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Background: In response to COVID-19, medical educators began teaching preclinical curricula virtually, and medical students in their clinical years were prohibited from direct patient contact. Medical students pre pandemic were known to have higher rates of depression and anxiety than their age-matched peers (1,2). We sought to study the impact of COVID-19 on medical student wellness and whether that impact varied by class year.

Methods: We administered a survey consisting of eight questions addressing different domains of medical student wellness and the effect COVID-19 had on these domains. We looked at overall wellbeing, impact on medical education, financial wellbeing, self-care routine, worry for family members, and feelings of isolation pre- and post-pandemic. The survey was administered to matriculating students, students at the end of their second didactic year, and students at the end of their third year of medical school. We administered the survey to these classes in order to add questions to an annual pre-existing survey. The results for each question were averaged and compared to the averages across classes via a two-sample t-test.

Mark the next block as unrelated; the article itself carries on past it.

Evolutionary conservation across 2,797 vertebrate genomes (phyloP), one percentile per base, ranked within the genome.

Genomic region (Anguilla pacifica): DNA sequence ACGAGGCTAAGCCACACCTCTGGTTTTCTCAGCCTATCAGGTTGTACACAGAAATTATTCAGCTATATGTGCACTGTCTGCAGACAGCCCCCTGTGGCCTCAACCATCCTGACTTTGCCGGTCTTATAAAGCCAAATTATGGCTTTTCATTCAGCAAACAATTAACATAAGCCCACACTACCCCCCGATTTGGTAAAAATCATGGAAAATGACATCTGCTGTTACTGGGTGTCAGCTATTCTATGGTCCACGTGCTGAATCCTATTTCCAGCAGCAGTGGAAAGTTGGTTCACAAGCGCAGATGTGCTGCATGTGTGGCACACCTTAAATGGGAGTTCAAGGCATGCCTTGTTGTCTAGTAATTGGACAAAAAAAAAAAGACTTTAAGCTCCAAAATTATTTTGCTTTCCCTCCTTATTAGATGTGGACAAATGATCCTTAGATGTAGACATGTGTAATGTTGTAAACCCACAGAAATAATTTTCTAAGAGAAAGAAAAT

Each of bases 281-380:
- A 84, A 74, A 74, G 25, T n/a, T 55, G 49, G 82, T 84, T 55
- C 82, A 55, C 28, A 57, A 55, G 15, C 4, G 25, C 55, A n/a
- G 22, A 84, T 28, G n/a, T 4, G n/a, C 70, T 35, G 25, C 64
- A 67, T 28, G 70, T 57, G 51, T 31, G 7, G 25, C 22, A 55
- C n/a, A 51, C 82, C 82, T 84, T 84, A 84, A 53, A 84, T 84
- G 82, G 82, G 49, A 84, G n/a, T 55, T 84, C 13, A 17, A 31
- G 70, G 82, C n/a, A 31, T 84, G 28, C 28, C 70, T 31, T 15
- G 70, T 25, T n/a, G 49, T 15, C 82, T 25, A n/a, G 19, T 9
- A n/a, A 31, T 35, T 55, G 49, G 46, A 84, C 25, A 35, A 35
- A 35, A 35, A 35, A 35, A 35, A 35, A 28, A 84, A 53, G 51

Results: Students in their didactic years reported a greater decline in their wellbeing compared to those in their clinical years (p

Conclusions: Students at all stages of medical school report that COVID-19 negatively impacted their wellness, and our data suggests the impacts will vary for students at different stages in their education. Medical educators and administrators should take into account this variability when planning wellness initiatives.



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